According to the Oxford English Dictionary, 'Nestors' means the elderly of the village, in reference to the Homeric hero Nestor famous for his age and wisdom. Homer describes Nestor in the first Book of The Iliad, 'The Rage of Achilles', in these terms:
Nestor rose between them [Achilles and Agamemnon],
the man of winning words, the clear speaker of Pylos...
Sweeter than honey from his tongue the voice flowed on and on.
Two generations of mortal men he had seen go down by now,
those who were born and bred with him in the old days, in Pylos' holy realm, and now he ruled the third. (I, 290-95)
Lempriere's Classical Dictionary contains the following entry for Nestor:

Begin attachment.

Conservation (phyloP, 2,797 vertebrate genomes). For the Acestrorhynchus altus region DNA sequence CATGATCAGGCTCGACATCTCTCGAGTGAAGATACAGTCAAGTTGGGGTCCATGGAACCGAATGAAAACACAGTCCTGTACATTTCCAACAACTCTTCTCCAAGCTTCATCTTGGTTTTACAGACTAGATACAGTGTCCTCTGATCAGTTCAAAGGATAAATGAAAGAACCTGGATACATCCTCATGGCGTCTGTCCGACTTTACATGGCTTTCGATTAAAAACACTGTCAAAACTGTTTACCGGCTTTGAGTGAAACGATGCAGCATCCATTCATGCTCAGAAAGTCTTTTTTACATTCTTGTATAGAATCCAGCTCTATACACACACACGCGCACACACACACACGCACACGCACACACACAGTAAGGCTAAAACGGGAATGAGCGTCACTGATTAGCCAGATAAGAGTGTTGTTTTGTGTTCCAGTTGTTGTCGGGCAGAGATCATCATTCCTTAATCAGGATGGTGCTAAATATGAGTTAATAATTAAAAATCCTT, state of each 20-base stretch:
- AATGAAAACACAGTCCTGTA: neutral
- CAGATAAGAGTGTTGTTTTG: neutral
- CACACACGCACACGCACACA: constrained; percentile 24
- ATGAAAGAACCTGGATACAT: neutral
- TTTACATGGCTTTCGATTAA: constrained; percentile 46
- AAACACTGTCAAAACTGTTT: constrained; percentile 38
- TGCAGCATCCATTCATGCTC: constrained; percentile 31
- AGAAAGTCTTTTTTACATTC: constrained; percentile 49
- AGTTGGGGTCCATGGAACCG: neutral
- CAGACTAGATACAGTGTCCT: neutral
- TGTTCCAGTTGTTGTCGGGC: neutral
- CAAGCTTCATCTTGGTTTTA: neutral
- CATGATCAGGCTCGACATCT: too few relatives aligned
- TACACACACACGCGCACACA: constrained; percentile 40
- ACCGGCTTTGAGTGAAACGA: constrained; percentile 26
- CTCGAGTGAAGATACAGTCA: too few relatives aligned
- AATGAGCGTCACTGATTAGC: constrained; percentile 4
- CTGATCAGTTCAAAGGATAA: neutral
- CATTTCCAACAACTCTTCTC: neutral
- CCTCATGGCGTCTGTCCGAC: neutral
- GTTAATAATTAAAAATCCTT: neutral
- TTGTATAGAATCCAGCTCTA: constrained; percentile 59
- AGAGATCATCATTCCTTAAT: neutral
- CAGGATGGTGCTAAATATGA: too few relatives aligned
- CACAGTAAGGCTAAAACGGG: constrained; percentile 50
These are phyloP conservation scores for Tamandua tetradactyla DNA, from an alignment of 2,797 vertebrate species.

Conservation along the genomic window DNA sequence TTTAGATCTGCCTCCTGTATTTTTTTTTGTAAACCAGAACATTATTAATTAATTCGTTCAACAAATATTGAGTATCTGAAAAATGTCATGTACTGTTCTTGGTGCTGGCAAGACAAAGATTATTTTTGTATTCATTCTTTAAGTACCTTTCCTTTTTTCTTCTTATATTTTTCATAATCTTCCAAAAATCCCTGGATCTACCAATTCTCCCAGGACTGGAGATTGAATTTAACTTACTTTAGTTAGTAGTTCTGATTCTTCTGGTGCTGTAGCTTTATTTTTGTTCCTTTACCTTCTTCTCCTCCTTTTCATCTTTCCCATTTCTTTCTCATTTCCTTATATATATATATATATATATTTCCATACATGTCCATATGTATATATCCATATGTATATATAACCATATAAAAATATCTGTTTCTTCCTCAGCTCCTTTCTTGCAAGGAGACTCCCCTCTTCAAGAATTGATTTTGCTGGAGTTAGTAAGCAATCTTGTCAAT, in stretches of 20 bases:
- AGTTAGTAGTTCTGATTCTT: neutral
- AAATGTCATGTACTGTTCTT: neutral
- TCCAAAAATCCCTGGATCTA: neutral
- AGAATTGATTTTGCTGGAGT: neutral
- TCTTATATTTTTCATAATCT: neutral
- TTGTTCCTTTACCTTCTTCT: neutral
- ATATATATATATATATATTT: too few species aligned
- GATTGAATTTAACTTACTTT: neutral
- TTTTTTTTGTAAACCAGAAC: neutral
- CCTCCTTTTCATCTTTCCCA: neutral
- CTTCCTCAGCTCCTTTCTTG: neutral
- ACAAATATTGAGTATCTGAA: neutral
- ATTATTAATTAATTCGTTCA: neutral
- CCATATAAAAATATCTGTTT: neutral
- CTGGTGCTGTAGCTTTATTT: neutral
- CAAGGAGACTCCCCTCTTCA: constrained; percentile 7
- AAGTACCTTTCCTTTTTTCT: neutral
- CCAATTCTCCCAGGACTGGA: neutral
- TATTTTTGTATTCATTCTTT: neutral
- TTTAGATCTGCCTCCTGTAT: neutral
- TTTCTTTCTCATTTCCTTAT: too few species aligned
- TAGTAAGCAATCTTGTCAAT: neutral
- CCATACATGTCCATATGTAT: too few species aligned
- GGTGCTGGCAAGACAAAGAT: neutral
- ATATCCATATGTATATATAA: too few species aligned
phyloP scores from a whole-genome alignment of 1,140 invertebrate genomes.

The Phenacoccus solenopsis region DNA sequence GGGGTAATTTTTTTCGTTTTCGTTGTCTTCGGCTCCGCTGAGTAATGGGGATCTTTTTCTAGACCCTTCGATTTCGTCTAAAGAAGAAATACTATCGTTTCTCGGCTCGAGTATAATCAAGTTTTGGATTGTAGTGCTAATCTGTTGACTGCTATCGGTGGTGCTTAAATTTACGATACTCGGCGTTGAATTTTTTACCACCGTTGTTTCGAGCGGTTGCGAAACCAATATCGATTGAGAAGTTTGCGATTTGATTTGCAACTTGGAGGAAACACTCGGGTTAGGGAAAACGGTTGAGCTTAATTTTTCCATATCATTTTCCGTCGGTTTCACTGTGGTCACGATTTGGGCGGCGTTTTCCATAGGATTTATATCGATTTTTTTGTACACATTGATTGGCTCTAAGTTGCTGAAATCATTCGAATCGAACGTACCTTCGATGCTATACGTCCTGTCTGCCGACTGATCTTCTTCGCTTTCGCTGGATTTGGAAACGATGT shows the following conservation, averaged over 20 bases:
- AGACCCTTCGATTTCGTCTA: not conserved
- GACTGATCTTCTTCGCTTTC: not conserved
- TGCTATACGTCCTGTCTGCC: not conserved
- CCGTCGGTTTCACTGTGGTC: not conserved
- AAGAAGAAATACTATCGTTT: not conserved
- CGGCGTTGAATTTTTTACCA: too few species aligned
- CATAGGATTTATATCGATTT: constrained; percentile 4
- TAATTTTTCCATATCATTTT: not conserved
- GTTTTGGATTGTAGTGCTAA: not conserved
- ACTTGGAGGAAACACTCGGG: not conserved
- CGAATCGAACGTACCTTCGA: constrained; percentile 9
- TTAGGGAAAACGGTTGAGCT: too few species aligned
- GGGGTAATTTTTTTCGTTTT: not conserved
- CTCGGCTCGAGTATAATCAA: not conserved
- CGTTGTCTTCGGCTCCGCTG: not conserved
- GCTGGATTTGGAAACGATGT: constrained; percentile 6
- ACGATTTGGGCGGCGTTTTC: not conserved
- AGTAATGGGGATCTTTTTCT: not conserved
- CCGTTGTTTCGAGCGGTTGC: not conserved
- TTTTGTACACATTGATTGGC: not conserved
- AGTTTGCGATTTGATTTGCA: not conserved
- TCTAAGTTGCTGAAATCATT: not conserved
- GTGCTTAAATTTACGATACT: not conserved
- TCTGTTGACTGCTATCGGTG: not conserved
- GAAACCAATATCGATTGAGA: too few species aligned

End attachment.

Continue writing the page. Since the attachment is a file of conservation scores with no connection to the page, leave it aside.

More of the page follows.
As king of Pylus and Messenia, [Nestor] led his subjects to the Trojan war, where he distinguished himself among the rest of the Grecian chiefs by eloquence, address, wisdom, justice, and an uncommon prudence of mind. Homer describes his character as the most perfect of all his heroes; and makes Agamemnon exclaim, that, if he had ten generals like Nestor, he should soon see the walls of Troy reduced to ashes. After the Trojan war, Nestor retired to Greece, where he enjoyed in the bosom of his family, the peace and tranquillity which were due to his wisdom, his services, and his old age. The manner and the time of his death are unknown: the ancients are all agreed that he lived three generations of men, which length of time some suppose to be 300 years, though, more probably, only 90, allowing 30 years for each generations. From that circumstance, therefore, it was usual among the Greeks and the Latins when they wished a long and happy life to their friends, to wish them to see the years of Nestor. (439).